This is fiction. How strategy works in real life is not the issue here. What happens in fiction is. People don't often use that actual strategem in fiction. They tend to use the one described above.

    In case it needs to be said again: TV Tropes is about works of fiction. Not real life. We don't care about real-world military tactics and strategy except as it relates to fiction. We're not troping Real Life.

    EDIT: But maybe Empty Fort Gambit would be a better title just so people won't say "OMG This isn't the Empty Fort Strategem/Strategy that I am familiar with, how dare they use that name."
  • January 2, 2015
    dalek955
    • In The Road Warrior, when the white-robes make a break from their base, they leave behind explosive charges on their refining machinery timed to catch the first wave of the Humungus's looters in the blast.
  • January 2, 2015
    crazysamaritan
    Why do you think Empty Fort conveys the definition?

    The famous-beyond-this-wiki term refers to a gambit of making your stronghold appear as empty as possible to convince your enemy there is a trap.
  • January 2, 2015
    DAN004
    Again, I'll be going with Boobytrapped Base than EFS, although I'll note that in the description too
  • January 5, 2015
    SolipSchism
    ^^ "Fort" is a grammatical cipher that could refer to any kind of base or location where you're trying to lure the enemy. "Empty" refers to the simplest way to make the place seem undefended.

    "Empty Fort" fits here in the same way "Big Boos Haunt" fits for works that aren't part of the Super Mario franchise.

    It's an idea that shouldn't be inextricably tied to a single concept from a single work. That's like the inverse of Trope Namer Syndrome. Assuming that everyone will misuse the trope because its name is similar to or shared by a particular work.
  • January 5, 2015
    crazysamaritan
    So Empty Fort is good because the fort is not completely empty... No.

    As for frequency, let me Google those exact words....
  • January 5, 2015
    SolipSchism
    Look, apparently DAN is going to take over this YKTTW and change the name anyway. That, plus the fact that you're being super dismissive, is all the reason I need to drop the subject right now. It's a pointless argument that isn't serving any purpose other than to give you an excuse to be rude.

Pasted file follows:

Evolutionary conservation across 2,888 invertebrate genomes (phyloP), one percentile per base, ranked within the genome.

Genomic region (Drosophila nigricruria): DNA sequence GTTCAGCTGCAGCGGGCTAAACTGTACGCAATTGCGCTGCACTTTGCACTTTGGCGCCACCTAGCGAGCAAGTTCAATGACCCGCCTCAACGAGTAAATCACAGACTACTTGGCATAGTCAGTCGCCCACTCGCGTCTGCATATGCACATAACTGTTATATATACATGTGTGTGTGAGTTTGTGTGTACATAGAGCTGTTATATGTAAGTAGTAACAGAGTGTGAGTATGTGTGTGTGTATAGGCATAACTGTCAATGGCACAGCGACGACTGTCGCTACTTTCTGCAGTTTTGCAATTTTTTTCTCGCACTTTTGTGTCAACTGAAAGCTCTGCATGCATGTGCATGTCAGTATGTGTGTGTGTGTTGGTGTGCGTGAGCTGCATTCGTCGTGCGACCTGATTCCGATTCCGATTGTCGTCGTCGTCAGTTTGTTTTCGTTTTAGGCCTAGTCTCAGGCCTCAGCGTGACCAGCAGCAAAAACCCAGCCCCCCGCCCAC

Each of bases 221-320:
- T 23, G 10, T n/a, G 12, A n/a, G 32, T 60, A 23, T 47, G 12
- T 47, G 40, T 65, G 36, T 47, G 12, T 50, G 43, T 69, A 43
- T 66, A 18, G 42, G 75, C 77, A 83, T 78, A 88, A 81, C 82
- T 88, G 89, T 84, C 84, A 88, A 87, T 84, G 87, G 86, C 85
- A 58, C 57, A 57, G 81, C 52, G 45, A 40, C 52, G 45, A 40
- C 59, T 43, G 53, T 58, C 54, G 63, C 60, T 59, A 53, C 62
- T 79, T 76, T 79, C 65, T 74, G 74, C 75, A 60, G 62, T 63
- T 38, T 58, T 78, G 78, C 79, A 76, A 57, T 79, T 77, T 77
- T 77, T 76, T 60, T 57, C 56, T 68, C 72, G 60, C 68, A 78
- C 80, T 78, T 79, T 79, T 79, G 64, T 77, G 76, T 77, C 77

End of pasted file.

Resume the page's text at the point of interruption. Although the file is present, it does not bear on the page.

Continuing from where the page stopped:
• January 5, 2015
    marcoasalazarm
    Mad Max: The Road Warrior: The climactic chase sequence begins with the refinery's refugees running away and leaving the refinery wide open, which attracts a number of Lord Humongous' goons (who have been performing The Siege to get its fuel), only to find out the hard way that the refinery had been rigged to explode and thin out the goons' numbers, which it does.
  • January 5, 2015
    KyleJacobs
    The climax of Thirteen Assassins is based around one of these, very much in the Japanese style described below. The titular assassins carefully rig a hastily-emptied town with enough booby traps, weapons, and explosives to take out an army of two hundred men. Cue forty-odd minutes of nonstop carnage.
  • January 5, 2015
    SolipSchism
    ^^ The "which it does" at the end is a bit fluffy as written; from the rest of the example, we can assume it does.
  • January 25, 2015
    DAN004
    Dunno which section I can put this in...
    • Subverted with one of the The Thirty Six Stratagems: The "Empty Fort Stratagem" is about you making the enemy believing that you've done this to your base when you actually don't.
  • January 25, 2015
    DAN004
    Kinda thinking the Empty Fort Gambit would be appropriate since the luring element is important here.
  • January 25, 2015
    Chabal2
    Avatar The Last Airbender: The firebender's powers are completely deactivated during a solar eclipse, so The Alliance uses this to strike at their fortress, allowing Aang to get inside and fight the Firelord while he's powerless. Except that while they get into the throne room without much difficulty, the Firelord is in fact hiding in a bunker until the eclipse ends. The Gaang barely escapes, while the repowered firebenders easily trap and capture the remaining attackers.

  • February 10, 2015
    DAN004
    Bump
  • March 1, 2015
    Chabal2
    • Also from 40K: the Drop Site Massacre, where the loyalists fell into unexpected resistance, compounded by Cavalry Betrayal.
    • Jingo: Carrot pulls this off on an advancing Klatchian detachment by convincing the D'regs to leave it completely undefended. The Klatchians have just enough time to start bragging about how they scared the enemy off before the D'regs show up from behind the dunes. And yet this isn't what convinces their captain to surrender, it's the fact that as Carrot explains, he's asked the D'regs not to charge so they can meet with Vimes. As the captain puts it, "this man can make water run uphill and he has a commanding officer".

  • March 6, 2015
    eroock
  • April 21, 2015
    Lord-Jaric
    Starship Troopers: The Roughnecks arrive at a base that had sent out a distress call only to find it full of dead soldiers, soon after the base is surrounded by bugs. It is found out this was a deliberate action and the distress call was the bait.
  • April 21, 2015
    dalek955
    Got two entries for The Road Warrior. Right next to each other, even.
  • June 12, 2015
    Prfnoff
    I think the description should be expanded a little: sometimes the "surprise" is that the fort was built in what turns out to be a strategically indefensible location, such that an army stationed nearby could easily besiege one quartered inside.